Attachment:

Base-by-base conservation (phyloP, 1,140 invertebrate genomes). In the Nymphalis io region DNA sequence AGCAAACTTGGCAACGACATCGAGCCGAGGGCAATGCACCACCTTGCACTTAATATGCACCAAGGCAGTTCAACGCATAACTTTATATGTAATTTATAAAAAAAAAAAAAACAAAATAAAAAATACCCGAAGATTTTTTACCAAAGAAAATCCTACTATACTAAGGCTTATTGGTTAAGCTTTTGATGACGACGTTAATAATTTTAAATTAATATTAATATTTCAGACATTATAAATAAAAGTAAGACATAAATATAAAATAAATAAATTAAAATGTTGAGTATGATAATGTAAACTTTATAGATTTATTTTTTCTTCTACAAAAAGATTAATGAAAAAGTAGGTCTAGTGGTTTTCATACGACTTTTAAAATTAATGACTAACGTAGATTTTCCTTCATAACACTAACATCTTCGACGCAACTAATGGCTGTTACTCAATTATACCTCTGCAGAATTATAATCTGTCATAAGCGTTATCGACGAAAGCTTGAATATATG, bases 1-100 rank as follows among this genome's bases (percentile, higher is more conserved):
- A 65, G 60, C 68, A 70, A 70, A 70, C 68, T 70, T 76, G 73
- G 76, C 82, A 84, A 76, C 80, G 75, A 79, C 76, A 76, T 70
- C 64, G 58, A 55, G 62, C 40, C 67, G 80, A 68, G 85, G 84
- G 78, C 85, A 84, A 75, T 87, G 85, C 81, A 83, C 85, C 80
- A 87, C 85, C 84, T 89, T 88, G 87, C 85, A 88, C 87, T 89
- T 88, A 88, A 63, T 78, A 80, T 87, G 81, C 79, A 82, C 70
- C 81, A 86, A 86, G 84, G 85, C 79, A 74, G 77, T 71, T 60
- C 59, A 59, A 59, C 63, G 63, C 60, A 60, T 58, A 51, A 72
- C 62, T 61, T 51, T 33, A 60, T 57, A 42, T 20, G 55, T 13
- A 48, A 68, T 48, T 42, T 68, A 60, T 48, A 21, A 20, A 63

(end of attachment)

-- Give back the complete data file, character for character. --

Base-by-base conservation (phyloP, 1,140 invertebrate genomes). In the Nymphalis io region DNA sequence AGCAAACTTGGCAACGACATCGAGCCGAGGGCAATGCACCACCTTGCACTTAATATGCACCAAGGCAGTTCAACGCATAACTTTATATGTAATTTATAAAAAAAAAAAAAACAAAATAAAAAATACCCGAAGATTTTTTACCAAAGAAAATCCTACTATACTAAGGCTTATTGGTTAAGCTTTTGATGACGACGTTAATAATTTTAAATTAATATTAATATTTCAGACATTATAAATAAAAGTAAGACATAAATATAAAATAAATAAATTAAAATGTTGAGTATGATAATGTAAACTTTATAGATTTATTTTTTCTTCTACAAAAAGATTAATGAAAAAGTAGGTCTAGTGGTTTTCATACGACTTTTAAAATTAATGACTAACGTAGATTTTCCTTCATAACACTAACATCTTCGACGCAACTAATGGCTGTTACTCAATTATACCTCTGCAGAATTATAATCTGTCATAAGCGTTATCGACGAAAGCTTGAATATATG, bases 1-100 rank as follows among this genome's bases (percentile, higher is more conserved):
- A 65, G 60, C 68, A 70, A 70, A 70, C 68, T 70, T 76, G 73
- G 76, C 82, A 84, A 76, C 80, G 75, A 79, C 76, A 76, T 70
- C 64, G 58, A 55, G 62, C 40, C 67, G 80, A 68, G 85, G 84
- G 78, C 85, A 84, A 75, T 87, G 85, C 81, A 83, C 85, C 80
- A 87, C 85, C 84, T 89, T 88, G 87, C 85, A 88, C 87, T 89
- T 88, A 88, A 63, T 78, A 80, T 87, G 81, C 79, A 82, C 70
- C 81, A 86, A 86, G 84, G 85, C 79, A 74, G 77, T 71, T 60
- C 59, A 59, A 59, C 63, G 63, C 60, A 60, T 58, A 51, A 72
- C 62, T 61, T 51, T 33, A 60, T 57, A 42, T 20, G 55, T 13
- A 48, A 68, T 48, T 42, T 68, A 60, T 48, A 21, A 20, A 63